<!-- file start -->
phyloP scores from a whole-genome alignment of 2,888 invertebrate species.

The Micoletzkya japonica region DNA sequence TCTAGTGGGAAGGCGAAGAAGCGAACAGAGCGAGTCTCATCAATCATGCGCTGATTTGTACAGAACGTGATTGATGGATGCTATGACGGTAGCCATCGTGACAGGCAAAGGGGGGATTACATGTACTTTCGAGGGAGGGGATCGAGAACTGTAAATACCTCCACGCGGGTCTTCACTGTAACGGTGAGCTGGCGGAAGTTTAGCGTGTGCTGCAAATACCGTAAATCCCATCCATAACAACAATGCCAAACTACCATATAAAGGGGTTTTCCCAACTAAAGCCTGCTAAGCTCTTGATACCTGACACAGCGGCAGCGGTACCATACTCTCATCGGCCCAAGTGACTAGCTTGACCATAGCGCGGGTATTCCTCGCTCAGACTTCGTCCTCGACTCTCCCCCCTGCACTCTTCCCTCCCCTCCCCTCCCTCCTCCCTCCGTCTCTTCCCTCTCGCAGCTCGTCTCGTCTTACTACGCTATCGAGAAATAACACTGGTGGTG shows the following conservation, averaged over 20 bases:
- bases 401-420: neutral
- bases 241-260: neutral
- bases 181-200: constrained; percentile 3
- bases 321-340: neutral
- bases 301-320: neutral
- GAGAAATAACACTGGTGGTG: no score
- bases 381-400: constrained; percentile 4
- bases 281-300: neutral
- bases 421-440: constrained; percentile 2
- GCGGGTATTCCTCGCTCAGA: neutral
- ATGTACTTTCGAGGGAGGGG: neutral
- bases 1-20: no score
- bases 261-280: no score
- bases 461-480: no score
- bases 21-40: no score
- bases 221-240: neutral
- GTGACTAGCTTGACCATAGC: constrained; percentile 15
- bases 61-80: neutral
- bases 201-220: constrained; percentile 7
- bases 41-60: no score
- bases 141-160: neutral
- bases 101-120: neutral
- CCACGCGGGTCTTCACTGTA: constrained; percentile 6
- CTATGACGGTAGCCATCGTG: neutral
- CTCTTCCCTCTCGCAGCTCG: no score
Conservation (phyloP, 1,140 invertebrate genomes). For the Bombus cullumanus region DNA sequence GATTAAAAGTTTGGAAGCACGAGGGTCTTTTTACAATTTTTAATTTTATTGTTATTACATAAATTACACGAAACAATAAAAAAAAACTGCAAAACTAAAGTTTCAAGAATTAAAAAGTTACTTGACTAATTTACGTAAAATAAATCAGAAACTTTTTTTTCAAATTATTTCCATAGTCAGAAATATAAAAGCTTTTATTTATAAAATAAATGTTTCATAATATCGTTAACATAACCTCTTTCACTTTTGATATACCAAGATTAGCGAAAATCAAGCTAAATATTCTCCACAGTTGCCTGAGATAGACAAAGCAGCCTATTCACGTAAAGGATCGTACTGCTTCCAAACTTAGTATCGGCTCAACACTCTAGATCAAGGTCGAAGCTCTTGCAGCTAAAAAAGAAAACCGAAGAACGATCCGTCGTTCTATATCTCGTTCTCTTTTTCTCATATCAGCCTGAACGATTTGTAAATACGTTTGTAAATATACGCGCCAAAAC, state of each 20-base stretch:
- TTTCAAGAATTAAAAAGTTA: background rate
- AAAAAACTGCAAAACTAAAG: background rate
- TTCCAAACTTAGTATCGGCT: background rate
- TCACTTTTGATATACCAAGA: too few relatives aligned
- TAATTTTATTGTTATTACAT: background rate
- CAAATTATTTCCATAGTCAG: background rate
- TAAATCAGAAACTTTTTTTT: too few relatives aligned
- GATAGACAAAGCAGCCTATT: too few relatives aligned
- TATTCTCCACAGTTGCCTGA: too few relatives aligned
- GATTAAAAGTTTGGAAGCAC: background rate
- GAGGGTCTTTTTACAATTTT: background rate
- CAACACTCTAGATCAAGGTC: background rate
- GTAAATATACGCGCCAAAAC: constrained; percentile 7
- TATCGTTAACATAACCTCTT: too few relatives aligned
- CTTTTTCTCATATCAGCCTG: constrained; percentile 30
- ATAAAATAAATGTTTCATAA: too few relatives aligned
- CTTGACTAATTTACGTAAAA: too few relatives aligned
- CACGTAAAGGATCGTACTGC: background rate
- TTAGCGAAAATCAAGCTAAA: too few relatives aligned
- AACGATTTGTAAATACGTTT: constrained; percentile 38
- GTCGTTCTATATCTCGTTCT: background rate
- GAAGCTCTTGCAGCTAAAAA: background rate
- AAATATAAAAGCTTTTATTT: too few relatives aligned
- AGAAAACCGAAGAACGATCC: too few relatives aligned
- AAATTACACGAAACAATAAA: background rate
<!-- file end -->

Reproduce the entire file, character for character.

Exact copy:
phyloP scores from a whole-genome alignment of 2,888 invertebrate species.

The Micoletzkya japonica region DNA sequence TCTAGTGGGAAGGCGAAGAAGCGAACAGAGCGAGTCTCATCAATCATGCGCTGATTTGTACAGAACGTGATTGATGGATGCTATGACGGTAGCCATCGTGACAGGCAAAGGGGGGATTACATGTACTTTCGAGGGAGGGGATCGAGAACTGTAAATACCTCCACGCGGGTCTTCACTGTAACGGTGAGCTGGCGGAAGTTTAGCGTGTGCTGCAAATACCGTAAATCCCATCCATAACAACAATGCCAAACTACCATATAAAGGGGTTTTCCCAACTAAAGCCTGCTAAGCTCTTGATACCTGACACAGCGGCAGCGGTACCATACTCTCATCGGCCCAAGTGACTAGCTTGACCATAGCGCGGGTATTCCTCGCTCAGACTTCGTCCTCGACTCTCCCCCCTGCACTCTTCCCTCCCCTCCCCTCCCTCCTCCCTCCGTCTCTTCCCTCTCGCAGCTCGTCTCGTCTTACTACGCTATCGAGAAATAACACTGGTGGTG shows the following conservation, averaged over 20 bases:
- bases 401-420: neutral
- bases 241-260: neutral
- bases 181-200: constrained; percentile 3
- bases 321-340: neutral
- bases 301-320: neutral
- GAGAAATAACACTGGTGGTG: no score
- bases 381-400: constrained; percentile 4
- bases 281-300: neutral
- bases 421-440: constrained; percentile 2
- GCGGGTATTCCTCGCTCAGA: neutral
- ATGTACTTTCGAGGGAGGGG: neutral
- bases 1-20: no score
- bases 261-280: no score
- bases 461-480: no score
- bases 21-40: no score
- bases 221-240: neutral
- GTGACTAGCTTGACCATAGC: constrained; percentile 15
- bases 61-80: neutral
- bases 201-220: constrained; percentile 7
- bases 41-60: no score
- bases 141-160: neutral
- bases 101-120: neutral
- CCACGCGGGTCTTCACTGTA: constrained; percentile 6
- CTATGACGGTAGCCATCGTG: neutral
- CTCTTCCCTCTCGCAGCTCG: no score
Conservation (phyloP, 1,140 invertebrate genomes). For the Bombus cullumanus region DNA sequence GATTAAAAGTTTGGAAGCACGAGGGTCTTTTTACAATTTTTAATTTTATTGTTATTACATAAATTACACGAAACAATAAAAAAAAACTGCAAAACTAAAGTTTCAAGAATTAAAAAGTTACTTGACTAATTTACGTAAAATAAATCAGAAACTTTTTTTTCAAATTATTTCCATAGTCAGAAATATAAAAGCTTTTATTTATAAAATAAATGTTTCATAATATCGTTAACATAACCTCTTTCACTTTTGATATACCAAGATTAGCGAAAATCAAGCTAAATATTCTCCACAGTTGCCTGAGATAGACAAAGCAGCCTATTCACGTAAAGGATCGTACTGCTTCCAAACTTAGTATCGGCTCAACACTCTAGATCAAGGTCGAAGCTCTTGCAGCTAAAAAAGAAAACCGAAGAACGATCCGTCGTTCTATATCTCGTTCTCTTTTTCTCATATCAGCCTGAACGATTTGTAAATACGTTTGTAAATATACGCGCCAAAAC, state of each 20-base stretch:
- TTTCAAGAATTAAAAAGTTA: background rate
- AAAAAACTGCAAAACTAAAG: background rate
- TTCCAAACTTAGTATCGGCT: background rate
- TCACTTTTGATATACCAAGA: too few relatives aligned
- TAATTTTATTGTTATTACAT: background rate
- CAAATTATTTCCATAGTCAG: background rate
- TAAATCAGAAACTTTTTTTT: too few relatives aligned
- GATAGACAAAGCAGCCTATT: too few relatives aligned
- TATTCTCCACAGTTGCCTGA: too few relatives aligned
- GATTAAAAGTTTGGAAGCAC: background rate
- GAGGGTCTTTTTACAATTTT: background rate
- CAACACTCTAGATCAAGGTC: background rate
- GTAAATATACGCGCCAAAAC: constrained; percentile 7
- TATCGTTAACATAACCTCTT: too few relatives aligned
- CTTTTTCTCATATCAGCCTG: constrained; percentile 30
- ATAAAATAAATGTTTCATAA: too few relatives aligned
- CTTGACTAATTTACGTAAAA: too few relatives aligned
- CACGTAAAGGATCGTACTGC: background rate
- TTAGCGAAAATCAAGCTAAA: too few relatives aligned
- AACGATTTGTAAATACGTTT: constrained; percentile 38
- GTCGTTCTATATCTCGTTCT: background rate
- GAAGCTCTTGCAGCTAAAAA: background rate
- AAATATAAAAGCTTTTATTT: too few relatives aligned
- AGAAAACCGAAGAACGATCC: too few relatives aligned
- AAATTACACGAAACAATAAA: background rate